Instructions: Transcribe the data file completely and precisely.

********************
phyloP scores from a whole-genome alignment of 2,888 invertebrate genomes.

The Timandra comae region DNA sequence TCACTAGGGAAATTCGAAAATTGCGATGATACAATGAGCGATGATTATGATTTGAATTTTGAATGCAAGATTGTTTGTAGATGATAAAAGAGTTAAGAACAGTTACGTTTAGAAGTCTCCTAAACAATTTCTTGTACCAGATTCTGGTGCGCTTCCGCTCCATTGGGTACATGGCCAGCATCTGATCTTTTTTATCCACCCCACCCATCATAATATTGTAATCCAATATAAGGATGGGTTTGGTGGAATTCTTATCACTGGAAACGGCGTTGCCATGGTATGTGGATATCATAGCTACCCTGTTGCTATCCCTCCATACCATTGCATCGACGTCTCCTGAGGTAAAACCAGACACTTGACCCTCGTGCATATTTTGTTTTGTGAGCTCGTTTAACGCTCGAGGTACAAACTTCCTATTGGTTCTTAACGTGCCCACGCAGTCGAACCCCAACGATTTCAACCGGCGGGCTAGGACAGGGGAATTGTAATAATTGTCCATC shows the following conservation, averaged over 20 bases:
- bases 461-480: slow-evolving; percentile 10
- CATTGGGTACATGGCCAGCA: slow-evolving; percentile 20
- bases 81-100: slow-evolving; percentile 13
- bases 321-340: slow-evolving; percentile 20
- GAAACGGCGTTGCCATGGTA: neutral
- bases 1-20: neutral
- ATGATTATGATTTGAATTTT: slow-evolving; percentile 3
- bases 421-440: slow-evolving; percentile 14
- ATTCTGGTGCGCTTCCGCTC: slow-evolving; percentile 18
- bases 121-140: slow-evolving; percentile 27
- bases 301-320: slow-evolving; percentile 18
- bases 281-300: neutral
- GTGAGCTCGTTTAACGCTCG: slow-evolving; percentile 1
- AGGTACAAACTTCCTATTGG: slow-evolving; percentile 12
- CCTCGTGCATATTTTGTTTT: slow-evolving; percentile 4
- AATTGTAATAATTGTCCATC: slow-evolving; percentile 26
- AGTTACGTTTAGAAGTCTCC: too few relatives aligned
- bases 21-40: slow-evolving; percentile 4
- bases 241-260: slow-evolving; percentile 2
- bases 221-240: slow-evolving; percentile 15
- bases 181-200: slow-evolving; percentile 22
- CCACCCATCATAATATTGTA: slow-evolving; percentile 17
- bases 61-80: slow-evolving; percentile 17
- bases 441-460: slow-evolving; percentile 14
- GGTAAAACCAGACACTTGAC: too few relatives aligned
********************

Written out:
phyloP scores from a whole-genome alignment of 2,888 invertebrate genomes.

The Timandra comae region DNA sequence TCACTAGGGAAATTCGAAAATTGCGATGATACAATGAGCGATGATTATGATTTGAATTTTGAATGCAAGATTGTTTGTAGATGATAAAAGAGTTAAGAACAGTTACGTTTAGAAGTCTCCTAAACAATTTCTTGTACCAGATTCTGGTGCGCTTCCGCTCCATTGGGTACATGGCCAGCATCTGATCTTTTTTATCCACCCCACCCATCATAATATTGTAATCCAATATAAGGATGGGTTTGGTGGAATTCTTATCACTGGAAACGGCGTTGCCATGGTATGTGGATATCATAGCTACCCTGTTGCTATCCCTCCATACCATTGCATCGACGTCTCCTGAGGTAAAACCAGACACTTGACCCTCGTGCATATTTTGTTTTGTGAGCTCGTTTAACGCTCGAGGTACAAACTTCCTATTGGTTCTTAACGTGCCCACGCAGTCGAACCCCAACGATTTCAACCGGCGGGCTAGGACAGGGGAATTGTAATAATTGTCCATC shows the following conservation, averaged over 20 bases:
- bases 461-480: slow-evolving; percentile 10
- CATTGGGTACATGGCCAGCA: slow-evolving; percentile 20
- bases 81-100: slow-evolving; percentile 13
- bases 321-340: slow-evolving; percentile 20
- GAAACGGCGTTGCCATGGTA: neutral
- bases 1-20: neutral
- ATGATTATGATTTGAATTTT: slow-evolving; percentile 3
- bases 421-440: slow-evolving; percentile 14
- ATTCTGGTGCGCTTCCGCTC: slow-evolving; percentile 18
- bases 121-140: slow-evolving; percentile 27
- bases 301-320: slow-evolving; percentile 18
- bases 281-300: neutral
- GTGAGCTCGTTTAACGCTCG: slow-evolving; percentile 1
- AGGTACAAACTTCCTATTGG: slow-evolving; percentile 12
- CCTCGTGCATATTTTGTTTT: slow-evolving; percentile 4
- AATTGTAATAATTGTCCATC: slow-evolving; percentile 26
- AGTTACGTTTAGAAGTCTCC: too few relatives aligned
- bases 21-40: slow-evolving; percentile 4
- bases 241-260: slow-evolving; percentile 2
- bases 221-240: slow-evolving; percentile 15
- bases 181-200: slow-evolving; percentile 22
- CCACCCATCATAATATTGTA: slow-evolving; percentile 17
- bases 61-80: slow-evolving; percentile 17
- bases 441-460: slow-evolving; percentile 14
- GGTAAAACCAGACACTTGAC: too few relatives aligned